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The Politics of Wind  

It’s been 10 months now since UPC Wind first notified the general public in Cohocton about its plans to build an industrial power plant on all of our hilltops, kicking off the mandated State Environmental Quality Review (SEQR) process. Prior to involving the public and nonleaseholders, UPC had spent over 3 years quietly selling their project to local leaders and signing up supportive leaseholders.

What did Cohocton see when UPC’s project “went public”?

– A full website, complete with an 800+ page Draft Environmental Impact Statement outlining the proposed project in fine detail.

– The opening of a fully furnished and staffed “public outreach” (read “sales campaign”) office right beside the Post Office.

– The formation of an advocacy group called “YES! Wind Power for Cohocton” complete with yard signs, green “YES” hats and scarves, and a well-financed ad campaign in The Valley News.

– Local leadership all lined up to pass whatever zoning law the developer could want or need.

With this kind of support, you’d think the thing would have been a fast “slam, dunk” for leaseholders. The only problem is that local citizens started looking closely at the project and found problems with the whole concept as well as its local specifics. Sadly, as these concerns have been brought out, the response of supporters has often been anger, scoffing, character assassination, and just plain shady politics.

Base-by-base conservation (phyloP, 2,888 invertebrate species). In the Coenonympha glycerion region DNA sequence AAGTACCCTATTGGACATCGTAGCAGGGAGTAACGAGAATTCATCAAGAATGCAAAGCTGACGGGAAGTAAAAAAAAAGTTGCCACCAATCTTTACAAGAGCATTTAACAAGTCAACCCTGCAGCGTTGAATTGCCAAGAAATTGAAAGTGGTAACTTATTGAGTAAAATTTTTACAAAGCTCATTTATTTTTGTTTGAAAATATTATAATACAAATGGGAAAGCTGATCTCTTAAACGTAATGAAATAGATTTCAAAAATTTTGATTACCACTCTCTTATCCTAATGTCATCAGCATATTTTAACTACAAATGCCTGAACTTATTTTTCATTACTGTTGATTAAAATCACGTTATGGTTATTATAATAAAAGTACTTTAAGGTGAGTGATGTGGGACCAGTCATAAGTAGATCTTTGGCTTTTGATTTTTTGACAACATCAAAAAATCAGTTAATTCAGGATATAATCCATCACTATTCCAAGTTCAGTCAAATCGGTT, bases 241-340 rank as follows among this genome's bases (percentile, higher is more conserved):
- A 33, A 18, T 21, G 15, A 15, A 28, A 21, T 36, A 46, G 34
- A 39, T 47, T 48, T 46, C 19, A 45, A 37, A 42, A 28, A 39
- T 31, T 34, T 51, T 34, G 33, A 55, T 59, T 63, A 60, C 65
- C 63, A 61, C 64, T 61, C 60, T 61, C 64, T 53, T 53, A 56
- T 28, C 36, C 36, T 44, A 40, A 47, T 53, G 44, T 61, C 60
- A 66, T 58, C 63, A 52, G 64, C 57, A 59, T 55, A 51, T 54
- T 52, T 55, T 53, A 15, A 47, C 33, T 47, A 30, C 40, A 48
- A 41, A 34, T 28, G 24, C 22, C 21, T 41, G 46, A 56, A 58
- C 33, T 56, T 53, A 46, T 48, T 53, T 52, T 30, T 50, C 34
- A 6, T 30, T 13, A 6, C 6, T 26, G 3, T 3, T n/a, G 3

At www.cohoctonfree.com we’re more interested in the facts about wind turbines than we are in politics. Will they really reduce CO2 emissions? Are they properly sited? Have the SDEIS and DEIS studies been done properly for SEQR? Is the community aware of the whole story? Are we rushing into something we’ll regret later? We’re confident that truth will eventually triumph over half-truths. Check out our “Updates” on the web and let us know what you think.


This article is the work of the source indicated. Any opinions expressed in it are not necessarily those of National Wind Watch.

The copyright of this article resides with the author or publisher indicated. As part of its noncommercial effort to present the environmental, social, scientific, and economic issues of large-scale wind power development to a global audience seeking such information, National Wind Watch endeavors to observe “fair use” as provided for in section 107 of U.S. Copyright Law and similar “fair dealing” provisions of the copyright laws of other nations. Send requests to excerpt, general inquiries, and comments via e-mail.

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